Sunday, 24 July 2011

Army Communications 50 years ago: From the Mountain Artillery, India

An anecdote on a lighter note:
Today again, let me tell you of an incident from my old army days.

The period was early 1960s. In those days, like many other things, communication too was very rudimentary, nothing like what we have today. There were no mobile phones, internet or public telephone booths or kiosks. As a result, personal communication between places, particularly border areas were nonexistent.

The defence personnel posted in far flung forward areas were obviously the biggest sufferers since they were cut off from their family and friends for months on end. The only communication available then was through the Army Postal Service (APS).

The system was simple and efficient, although time consuming. All private mail was processed, censored and delivered to the addressees through the APS only. Our postal addresses were also kept secret and thus the family & friends had only to write one’s name with rank, the name of the unit, mark it “care of 56 APO or 99 APO” (Army Post Office) and drop the letter in the nearest letter box. The civilian postal service all over India would then simply send all such letters to the main APO at New Delhi, where these would be sorted and sent to the units concerned, at various operational areas in the country. The day to day official communication between the units and sub-units was carried out through wireless sets.

After the 1962 Indo-China war, our 22nd Mountain Artillery Regiment (also known as Victoria Regiment), had just returned to a peace station, in district Bareilly, where it was accommodated in the Cantonment area.  Soon some family accommodation was also allotted to the Regt. where married officers and few men stayed with their families.  The bachelors were given leave liberally and every one was in the process of gradually settling down for some well-deserved rest. Peacetime activities in the Regt had also commenced, dealing mainly with training, reorganisation, maintenance of animals and equipments etc. However, while this was going on, the Regt again got orders to pack and move to another operational area immediately.

With in a week’s time the move was completed and the Regt occupied its defences in a newly created operational Sector. Since most of the heavy, non-operational stuff of the Regt was left at the peace station, a small detachment was left at the rear to take care of all the administrative matters at the station. The few families too continued to stay there. The wireless communication between the Regiment and the Rear Detachment (Det) was quickly commissioned with laid down procedures and daily time schedules.

The day to day routine wireless communication between two operators went some thing like this:-

Regt. Hqs.  Signal Operator (call it main): Hello Alfa bravo Charlie, Report my signal over.

Operator of the Rear Detachment (Call it Rear): Alfa Bravo Charlie, You are strength 5 over.

Main: Alfa Bravo Charlie, have you sent all personal mails with last Courier over.
Suddenly the Operator of the Rear Detachment, on this particular day seemed frantic and nervous. His voice also became louder.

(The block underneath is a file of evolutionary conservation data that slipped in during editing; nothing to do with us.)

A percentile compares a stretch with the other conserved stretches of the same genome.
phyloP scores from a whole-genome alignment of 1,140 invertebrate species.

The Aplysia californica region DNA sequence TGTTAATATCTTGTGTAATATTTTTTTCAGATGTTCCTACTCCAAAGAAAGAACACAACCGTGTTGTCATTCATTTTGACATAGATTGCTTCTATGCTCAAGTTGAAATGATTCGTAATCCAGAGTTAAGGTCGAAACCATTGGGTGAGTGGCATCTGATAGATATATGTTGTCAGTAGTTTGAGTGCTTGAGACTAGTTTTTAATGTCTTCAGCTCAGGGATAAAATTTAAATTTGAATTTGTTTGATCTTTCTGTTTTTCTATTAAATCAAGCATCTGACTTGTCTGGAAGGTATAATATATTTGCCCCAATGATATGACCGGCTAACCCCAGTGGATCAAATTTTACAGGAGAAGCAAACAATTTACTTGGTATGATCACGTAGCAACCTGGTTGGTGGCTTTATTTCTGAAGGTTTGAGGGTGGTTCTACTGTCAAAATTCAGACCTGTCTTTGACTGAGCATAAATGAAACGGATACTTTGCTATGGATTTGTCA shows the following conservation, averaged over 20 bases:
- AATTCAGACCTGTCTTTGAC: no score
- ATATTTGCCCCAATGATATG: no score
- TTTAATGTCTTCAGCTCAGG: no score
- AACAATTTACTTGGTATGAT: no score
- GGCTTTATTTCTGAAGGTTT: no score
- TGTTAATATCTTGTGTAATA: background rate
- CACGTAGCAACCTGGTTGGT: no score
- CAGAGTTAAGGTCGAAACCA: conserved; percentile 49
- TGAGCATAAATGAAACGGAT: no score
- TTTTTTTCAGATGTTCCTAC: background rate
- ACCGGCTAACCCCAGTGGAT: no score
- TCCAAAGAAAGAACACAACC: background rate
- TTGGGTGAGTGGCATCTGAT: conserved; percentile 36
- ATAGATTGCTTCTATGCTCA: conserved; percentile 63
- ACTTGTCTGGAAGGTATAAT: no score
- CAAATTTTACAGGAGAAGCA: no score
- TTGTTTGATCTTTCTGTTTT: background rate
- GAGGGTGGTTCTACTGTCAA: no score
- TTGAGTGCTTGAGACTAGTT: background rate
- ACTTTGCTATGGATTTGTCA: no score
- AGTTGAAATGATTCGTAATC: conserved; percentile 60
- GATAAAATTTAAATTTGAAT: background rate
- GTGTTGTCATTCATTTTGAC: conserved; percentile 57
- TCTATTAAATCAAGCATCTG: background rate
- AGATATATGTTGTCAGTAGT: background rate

Rear: Alfa Bravo Charlie, fetch Tiger, repeat fetch Tiger urgently over.

Main: why Tiger? Repeat your message over.

Rear: I say, fetch Tiger, Fetch Tiger over.

The Main operator rushed to the bunker where the CO (Commanding Officer) of the Regiment was having a conference with rest of the regimental officers.  The Operator conveyed the message to the adjutant (a staff officer of the CO) in whispers.  And soon after, the conversation on the wireless resumed

Main: Hello Alfa Bravo Charlie, it is Lamb here, pass your message over.

Rear:  Alfa Bravo Charlie, Lamb not required; only Tiger repeat Tiger required .Please fetch Tiger urgently.

Main: (With some annoyance): Alfa Bravo Charlie. Tiger busy; can not come. It is Lamb here. Pass your message over.

Rear: Alfa Bravo Charlie, it is Tigress here. She wants only Tiger. Please fetch Tiger urgently.

Main (after few minutes’ silence): wait over.

Actually, in the operational area, most of the key officers are referred in the signal communication by certain code names. This is basically to hide their identity from the enemy. Thus a Commanding Officer is known as Tiger, second-in-Command as Lamb, Signal Officer as Sparrow and so on.

In this particular incident, the Co’s wife at the Rear location had to tell some thing urgently to her husband. Having no means of any personal communication channel, she rushed to the Rear Det Signal room and asked the operator to call the CO on the set. She did not realise that the wireless net was only for official purposes. The operator too, seeing the CO’s wife in the signal room, got nervous and frantically started calling for the CO. And since there obviously was no code for CO’s wife in the signal procedure, he had no alternative but to refer to her as Tigress.

All of us present at the conference, heard the episode and giggled. The CO too felt a bit embarrassed. In the evening there were drinks on the house on the COs behalf. After few drinks, he gave following advice to every one-

 “ We need to train our wives too about the security matters, particularly –The DOs & DON’TS in the services”.

The tag of the “Tigress “too stuck with CO’s wife for a long time, although of course, we also realised the drawbacks of the poor communication available then.

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